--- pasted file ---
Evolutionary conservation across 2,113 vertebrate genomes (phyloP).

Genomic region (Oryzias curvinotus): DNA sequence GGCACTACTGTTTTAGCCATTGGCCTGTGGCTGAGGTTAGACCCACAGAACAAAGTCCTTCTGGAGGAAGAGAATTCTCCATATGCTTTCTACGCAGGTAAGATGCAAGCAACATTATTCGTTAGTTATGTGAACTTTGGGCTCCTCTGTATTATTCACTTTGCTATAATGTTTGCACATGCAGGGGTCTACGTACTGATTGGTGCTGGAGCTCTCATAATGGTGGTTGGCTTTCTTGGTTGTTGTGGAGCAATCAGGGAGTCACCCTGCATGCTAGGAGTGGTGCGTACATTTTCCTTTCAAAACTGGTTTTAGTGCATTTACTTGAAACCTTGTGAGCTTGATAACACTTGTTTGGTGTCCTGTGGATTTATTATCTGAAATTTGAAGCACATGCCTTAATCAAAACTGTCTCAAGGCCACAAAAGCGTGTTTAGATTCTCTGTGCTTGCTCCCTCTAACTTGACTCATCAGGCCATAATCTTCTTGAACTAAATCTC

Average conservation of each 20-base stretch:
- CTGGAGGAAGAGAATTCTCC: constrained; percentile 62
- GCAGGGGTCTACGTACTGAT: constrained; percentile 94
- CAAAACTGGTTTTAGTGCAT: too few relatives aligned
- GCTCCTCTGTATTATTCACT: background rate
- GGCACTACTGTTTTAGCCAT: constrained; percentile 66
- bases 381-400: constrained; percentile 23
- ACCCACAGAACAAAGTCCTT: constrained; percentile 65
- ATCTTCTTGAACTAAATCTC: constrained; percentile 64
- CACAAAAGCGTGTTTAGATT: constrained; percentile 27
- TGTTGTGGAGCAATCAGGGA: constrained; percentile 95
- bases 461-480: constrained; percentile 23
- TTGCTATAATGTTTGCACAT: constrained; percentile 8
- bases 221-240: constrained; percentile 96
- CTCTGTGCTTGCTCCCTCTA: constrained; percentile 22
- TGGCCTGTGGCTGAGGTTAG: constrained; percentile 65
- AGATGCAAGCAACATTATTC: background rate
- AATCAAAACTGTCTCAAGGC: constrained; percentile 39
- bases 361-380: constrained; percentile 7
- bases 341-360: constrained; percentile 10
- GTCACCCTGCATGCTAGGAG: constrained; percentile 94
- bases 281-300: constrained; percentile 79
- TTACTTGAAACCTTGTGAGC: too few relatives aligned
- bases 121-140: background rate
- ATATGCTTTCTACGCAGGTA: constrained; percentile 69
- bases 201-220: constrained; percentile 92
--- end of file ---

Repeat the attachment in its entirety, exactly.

Evolutionary conservation across 2,113 vertebrate genomes (phyloP).

Genomic region (Oryzias curvinotus): DNA sequence GGCACTACTGTTTTAGCCATTGGCCTGTGGCTGAGGTTAGACCCACAGAACAAAGTCCTTCTGGAGGAAGAGAATTCTCCATATGCTTTCTACGCAGGTAAGATGCAAGCAACATTATTCGTTAGTTATGTGAACTTTGGGCTCCTCTGTATTATTCACTTTGCTATAATGTTTGCACATGCAGGGGTCTACGTACTGATTGGTGCTGGAGCTCTCATAATGGTGGTTGGCTTTCTTGGTTGTTGTGGAGCAATCAGGGAGTCACCCTGCATGCTAGGAGTGGTGCGTACATTTTCCTTTCAAAACTGGTTTTAGTGCATTTACTTGAAACCTTGTGAGCTTGATAACACTTGTTTGGTGTCCTGTGGATTTATTATCTGAAATTTGAAGCACATGCCTTAATCAAAACTGTCTCAAGGCCACAAAAGCGTGTTTAGATTCTCTGTGCTTGCTCCCTCTAACTTGACTCATCAGGCCATAATCTTCTTGAACTAAATCTC

Average conservation of each 20-base stretch:
- CTGGAGGAAGAGAATTCTCC: constrained; percentile 62
- GCAGGGGTCTACGTACTGAT: constrained; percentile 94
- CAAAACTGGTTTTAGTGCAT: too few relatives aligned
- GCTCCTCTGTATTATTCACT: background rate
- GGCACTACTGTTTTAGCCAT: constrained; percentile 66
- bases 381-400: constrained; percentile 23
- ACCCACAGAACAAAGTCCTT: constrained; percentile 65
- ATCTTCTTGAACTAAATCTC: constrained; percentile 64
- CACAAAAGCGTGTTTAGATT: constrained; percentile 27
- TGTTGTGGAGCAATCAGGGA: constrained; percentile 95
- bases 461-480: constrained; percentile 23
- TTGCTATAATGTTTGCACAT: constrained; percentile 8
- bases 221-240: constrained; percentile 96
- CTCTGTGCTTGCTCCCTCTA: constrained; percentile 22
- TGGCCTGTGGCTGAGGTTAG: constrained; percentile 65
- AGATGCAAGCAACATTATTC: background rate
- AATCAAAACTGTCTCAAGGC: constrained; percentile 39
- bases 361-380: constrained; percentile 7
- bases 341-360: constrained; percentile 10
- GTCACCCTGCATGCTAGGAG: constrained; percentile 94
- bases 281-300: constrained; percentile 79
- TTACTTGAAACCTTGTGAGC: too few relatives aligned
- bases 121-140: background rate
- ATATGCTTTCTACGCAGGTA: constrained; percentile 69
- bases 201-220: constrained; percentile 92